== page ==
This playlist is a musical equivalent to Rousseau paintings – “Jungle” music made by westerners. Electronic emulation of african sounds, drum machines instead of djembé. Starts off mellow before moving into more disjointed territory.

01Joel VandroogenbroeckKinderspiel
(Digital Project, 1989)
02. Brian BriggsAeo pts. 1&2
(Brian Damage, 1980)
03Haruomi HosonoHoney Moon
(Tropical Dandy, 1975)
04. Ralf NowyHolidays in Kenia
(Colours of Holidays, 1987)
05. Eric VannRandom Pizz
(Bass Moods, 1987?)
06. No ZuTattooed Head (short)
(Tattooed Head, 2011)
07. Zazou, Bikaye + Cy1M’Pasi Ya M’Pamba
(Noir Et Blanc, 1983)
08. John TenderFlowers from Fantasyland 1
(Fantasyland Vol.1, 1981)

image: detail of The Hungry Lion Throws Itself on the Antelope, 1905

Posted by: .

Category: Afrobeat, Electronic, Exotica, Experimental

With wonderful deathless ditties
We build up the world's great cities,
And out of a fabulous story
We fashion an empire's glory:
One man with a dream, at pleasure,
Shall go forth and conquer a crown;
And three with a new song's measure
Can trample an empire down. [1]


Down, down, down. Would the fall never come to an end! `I wonder how many miles I've fallen by this time?' she said aloud. `I must be getting somewhere near the centre of the earth. Let me see: that would be four thousand miles down, I think--' (for, you see, Alice had learnt several things of this sort in her lessons in the schoolroom, and though this was not a very good opportunity for showing off her knowledge, as there was no one to listen to her, still it was good practice to say it over) `--yes, that's about the right distance--but then I wonder what Latitude or Longitude I've got to?' (Alice had no idea what Latitude was, or Longitude either, but thought they were nice grand words to say.) [2]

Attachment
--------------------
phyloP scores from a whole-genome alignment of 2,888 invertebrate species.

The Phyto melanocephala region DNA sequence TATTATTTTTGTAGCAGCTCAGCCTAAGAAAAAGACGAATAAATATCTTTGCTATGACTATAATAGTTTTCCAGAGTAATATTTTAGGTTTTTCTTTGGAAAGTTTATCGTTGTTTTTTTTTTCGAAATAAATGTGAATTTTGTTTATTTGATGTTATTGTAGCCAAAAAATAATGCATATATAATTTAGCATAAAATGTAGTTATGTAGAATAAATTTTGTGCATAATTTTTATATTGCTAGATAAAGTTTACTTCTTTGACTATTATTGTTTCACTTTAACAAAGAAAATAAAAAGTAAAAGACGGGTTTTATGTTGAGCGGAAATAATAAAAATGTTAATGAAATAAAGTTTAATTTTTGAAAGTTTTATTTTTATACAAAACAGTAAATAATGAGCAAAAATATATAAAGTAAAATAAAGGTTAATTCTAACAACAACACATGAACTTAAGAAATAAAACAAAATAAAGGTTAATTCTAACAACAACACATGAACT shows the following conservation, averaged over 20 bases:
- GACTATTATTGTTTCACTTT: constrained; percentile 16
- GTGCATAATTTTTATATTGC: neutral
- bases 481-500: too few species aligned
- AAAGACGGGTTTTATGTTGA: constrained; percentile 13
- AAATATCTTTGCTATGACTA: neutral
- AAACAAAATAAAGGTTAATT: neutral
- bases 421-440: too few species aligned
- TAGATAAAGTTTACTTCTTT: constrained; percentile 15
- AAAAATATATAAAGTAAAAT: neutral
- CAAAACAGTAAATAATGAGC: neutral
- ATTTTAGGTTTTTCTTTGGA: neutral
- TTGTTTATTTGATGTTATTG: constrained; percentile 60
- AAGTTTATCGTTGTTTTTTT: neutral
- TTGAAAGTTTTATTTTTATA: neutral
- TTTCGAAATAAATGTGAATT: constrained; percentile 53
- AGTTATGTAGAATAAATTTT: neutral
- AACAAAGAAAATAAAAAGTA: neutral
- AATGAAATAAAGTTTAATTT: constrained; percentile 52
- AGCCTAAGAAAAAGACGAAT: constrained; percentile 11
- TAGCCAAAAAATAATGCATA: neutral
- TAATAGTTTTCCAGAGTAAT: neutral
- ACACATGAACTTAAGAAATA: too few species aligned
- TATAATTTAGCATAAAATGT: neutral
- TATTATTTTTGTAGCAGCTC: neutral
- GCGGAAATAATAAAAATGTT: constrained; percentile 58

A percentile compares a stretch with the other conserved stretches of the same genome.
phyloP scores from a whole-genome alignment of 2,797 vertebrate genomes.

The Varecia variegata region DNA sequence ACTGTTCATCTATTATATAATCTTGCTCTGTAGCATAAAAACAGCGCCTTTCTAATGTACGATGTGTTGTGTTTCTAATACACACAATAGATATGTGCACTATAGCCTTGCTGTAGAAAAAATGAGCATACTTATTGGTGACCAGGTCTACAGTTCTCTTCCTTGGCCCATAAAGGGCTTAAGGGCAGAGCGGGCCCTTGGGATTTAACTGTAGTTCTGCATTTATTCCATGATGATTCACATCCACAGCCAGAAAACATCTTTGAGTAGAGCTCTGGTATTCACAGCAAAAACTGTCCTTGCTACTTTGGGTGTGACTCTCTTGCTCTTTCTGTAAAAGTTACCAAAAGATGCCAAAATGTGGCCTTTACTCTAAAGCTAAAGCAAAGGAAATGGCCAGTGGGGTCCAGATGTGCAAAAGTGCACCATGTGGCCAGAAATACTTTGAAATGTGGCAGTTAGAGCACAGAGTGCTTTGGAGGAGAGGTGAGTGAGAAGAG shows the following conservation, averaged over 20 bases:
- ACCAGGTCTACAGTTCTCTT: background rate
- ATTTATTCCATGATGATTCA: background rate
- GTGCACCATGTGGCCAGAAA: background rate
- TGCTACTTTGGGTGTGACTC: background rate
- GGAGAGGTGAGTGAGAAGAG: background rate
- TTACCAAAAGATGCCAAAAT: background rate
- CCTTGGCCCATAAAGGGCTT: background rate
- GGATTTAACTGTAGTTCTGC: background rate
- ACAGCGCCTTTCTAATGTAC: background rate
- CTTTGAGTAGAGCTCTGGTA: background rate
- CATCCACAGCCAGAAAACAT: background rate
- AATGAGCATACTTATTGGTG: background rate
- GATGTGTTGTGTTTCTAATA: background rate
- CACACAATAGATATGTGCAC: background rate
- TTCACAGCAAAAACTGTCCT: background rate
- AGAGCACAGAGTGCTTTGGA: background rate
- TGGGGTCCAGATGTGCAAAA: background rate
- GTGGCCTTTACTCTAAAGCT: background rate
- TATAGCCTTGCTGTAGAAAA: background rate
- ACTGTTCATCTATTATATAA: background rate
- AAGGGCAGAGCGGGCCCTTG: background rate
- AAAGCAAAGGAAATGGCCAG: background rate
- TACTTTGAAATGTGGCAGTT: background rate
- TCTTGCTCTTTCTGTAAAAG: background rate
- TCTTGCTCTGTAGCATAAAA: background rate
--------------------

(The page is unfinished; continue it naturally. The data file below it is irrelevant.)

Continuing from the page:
O long-silent Sybil,
you of the winged dreams,
Speak out from your temple of light
as the serious constellations
with Greek names
still stare down on us
as a lighthouse moves its megaphone
over the sea
Speak out and shine upon us
the sea-light of Greece
the diamond light of Greece

Far-seeing Sybil, forever hidden,
Come out of your cave at last
And speak to us in the poet's voice
the voice of the fourth person singular
the voice of the inscrutable future
the voice of the people mixed
with a wild soft laughter--
And give us new dreams to dream,
Give us new myths to live by! [3]


So our princes who have lost their principalities after many years’ of possession shouldn’t blame their loss on fortuna. The real culprit is their own indolence, going through quiet times with no thought of the possibility of change (it’s a common human fault, failing to prepare for tempests unless one is actually in one!). And when eventually bad times did come, they thought of •flight rather than •self-defence, hoping that the people, upset by conquerors’ insolence, would recall them. This course of action may be all right when there’s no alternative, but it is not all right to neglect alternatives and choose this one; it amounts to voluntarily falling because you think that in due course someone will pick you up. If you do get rescued (and you probably won’t), that won’t make you secure; the only rescue that is really helpful to you is the one performed by you, the one that depends on yourself and your virtù. [4]